A COMPOSITE of 12 single images of the moon taken by Talha Zia in Pakistan over a period of one year from Nov 2016 to Oct 2017.—Image courtesy Nasa APOD
A COMPOSITE of 12 single images of the moon taken by Talha Zia in Pakistan over a period of one year from Nov 2016 to Oct 2017.—Image courtesy Nasa APOD

KARACHI: An NED graduate and young amateur astronomer from Karachi, Talha Zia’s composite of 12 single images documenting the full moon has been displayed on the National Aeronautics and Space Administration’s (Nasa) Astronomy Picture of the Day (APOD).

The 12 full moons captured by Zia, according to Nasa’s website, represent “every lunation from 2016 November through 2017 October, as imaged from Pakistan.”

As all the consecutive full moons are captured at the same scale, the images highlight the changes in its apparent size.

Zia has been interested since childhood in physics and astronomy and in 2015 joined the Karachi Astronomers’ Society to further explore his interest.

Speaking about the significance of the images, Zia explained, “They tell us how the size of moon varies during one year as seen from Earth. It shows the elliptical (non-circular/oval) orbit of the moon as confirmed from size variation, as well as tells us the nearest (perigee) and farthest (apogee) points of the moon’s orbit around Earth and hence explains the super moon of Nov 2016 and micro moon of June 2017.”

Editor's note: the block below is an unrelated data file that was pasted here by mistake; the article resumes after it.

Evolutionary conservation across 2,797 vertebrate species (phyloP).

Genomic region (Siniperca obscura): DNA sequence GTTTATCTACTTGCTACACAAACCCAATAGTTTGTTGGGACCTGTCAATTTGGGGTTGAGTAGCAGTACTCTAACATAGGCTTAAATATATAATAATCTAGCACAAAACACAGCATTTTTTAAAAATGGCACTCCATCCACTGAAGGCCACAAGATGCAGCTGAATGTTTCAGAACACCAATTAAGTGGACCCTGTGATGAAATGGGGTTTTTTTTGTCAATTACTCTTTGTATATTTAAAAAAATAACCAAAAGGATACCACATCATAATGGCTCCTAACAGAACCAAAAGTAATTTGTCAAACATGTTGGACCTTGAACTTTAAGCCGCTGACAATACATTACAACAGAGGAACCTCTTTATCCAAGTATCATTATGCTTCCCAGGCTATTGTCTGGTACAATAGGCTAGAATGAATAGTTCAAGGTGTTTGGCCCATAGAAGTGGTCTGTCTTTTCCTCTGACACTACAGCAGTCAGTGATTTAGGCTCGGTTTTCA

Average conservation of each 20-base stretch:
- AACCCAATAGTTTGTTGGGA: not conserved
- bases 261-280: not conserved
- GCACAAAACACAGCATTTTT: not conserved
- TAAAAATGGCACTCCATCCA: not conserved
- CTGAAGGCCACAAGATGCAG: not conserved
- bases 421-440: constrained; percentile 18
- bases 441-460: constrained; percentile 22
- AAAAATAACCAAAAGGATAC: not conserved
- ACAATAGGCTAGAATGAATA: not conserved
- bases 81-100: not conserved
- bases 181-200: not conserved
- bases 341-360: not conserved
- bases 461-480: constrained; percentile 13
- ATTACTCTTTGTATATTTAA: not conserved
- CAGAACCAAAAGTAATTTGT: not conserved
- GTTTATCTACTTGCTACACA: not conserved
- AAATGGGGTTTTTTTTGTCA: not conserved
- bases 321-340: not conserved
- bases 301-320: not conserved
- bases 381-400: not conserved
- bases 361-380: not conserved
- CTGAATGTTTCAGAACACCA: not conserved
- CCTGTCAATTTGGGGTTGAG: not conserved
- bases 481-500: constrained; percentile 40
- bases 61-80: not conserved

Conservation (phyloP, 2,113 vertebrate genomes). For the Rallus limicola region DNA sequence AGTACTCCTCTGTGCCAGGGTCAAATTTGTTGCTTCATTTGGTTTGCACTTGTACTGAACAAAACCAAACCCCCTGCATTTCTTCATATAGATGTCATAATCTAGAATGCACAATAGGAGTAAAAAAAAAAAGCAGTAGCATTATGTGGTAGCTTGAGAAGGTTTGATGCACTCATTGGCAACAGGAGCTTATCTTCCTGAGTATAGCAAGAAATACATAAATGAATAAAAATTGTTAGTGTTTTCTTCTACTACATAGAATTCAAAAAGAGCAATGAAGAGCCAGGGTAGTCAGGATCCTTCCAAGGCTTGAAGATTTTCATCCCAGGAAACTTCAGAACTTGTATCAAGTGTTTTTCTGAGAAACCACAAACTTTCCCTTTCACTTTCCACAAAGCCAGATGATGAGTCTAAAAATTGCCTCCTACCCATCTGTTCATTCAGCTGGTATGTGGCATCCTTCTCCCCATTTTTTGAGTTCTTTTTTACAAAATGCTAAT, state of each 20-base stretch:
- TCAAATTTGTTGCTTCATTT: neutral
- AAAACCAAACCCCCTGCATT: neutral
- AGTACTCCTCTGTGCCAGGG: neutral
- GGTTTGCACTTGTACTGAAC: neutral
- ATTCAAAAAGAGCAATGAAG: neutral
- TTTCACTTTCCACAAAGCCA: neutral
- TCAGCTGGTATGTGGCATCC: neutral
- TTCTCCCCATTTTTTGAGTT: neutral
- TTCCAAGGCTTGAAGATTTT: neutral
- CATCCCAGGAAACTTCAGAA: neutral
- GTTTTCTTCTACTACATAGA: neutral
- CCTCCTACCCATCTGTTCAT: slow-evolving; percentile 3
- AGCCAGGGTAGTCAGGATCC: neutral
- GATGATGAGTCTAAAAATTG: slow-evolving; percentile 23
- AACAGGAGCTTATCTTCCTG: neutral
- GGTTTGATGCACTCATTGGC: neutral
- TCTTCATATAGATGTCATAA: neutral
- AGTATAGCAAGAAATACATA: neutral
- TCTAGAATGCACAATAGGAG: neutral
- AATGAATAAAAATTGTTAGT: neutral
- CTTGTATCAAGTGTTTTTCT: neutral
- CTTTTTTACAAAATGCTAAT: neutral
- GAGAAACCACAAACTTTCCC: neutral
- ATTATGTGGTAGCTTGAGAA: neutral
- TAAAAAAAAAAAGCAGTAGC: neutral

Another interesting element captured in Zia’s images is the partial lunar eclipse visible on the Aug 2017 full moon.

Zia explained how the photos “were taken at different timings due to weather and atmospheric conditions. I have mentioned the date and timings of each of the 12 images in my composite image”.

Another of his images of the moon has been displayed on EarthSky.org in celebration of International Moon Observing Night on Oct 28, 2017. He contributed from Pakistan.

Without any fancy equipment, Zia has achieved this through dedication and consistency, as well as hard work.

Published in Dawn, November 17th, 2017

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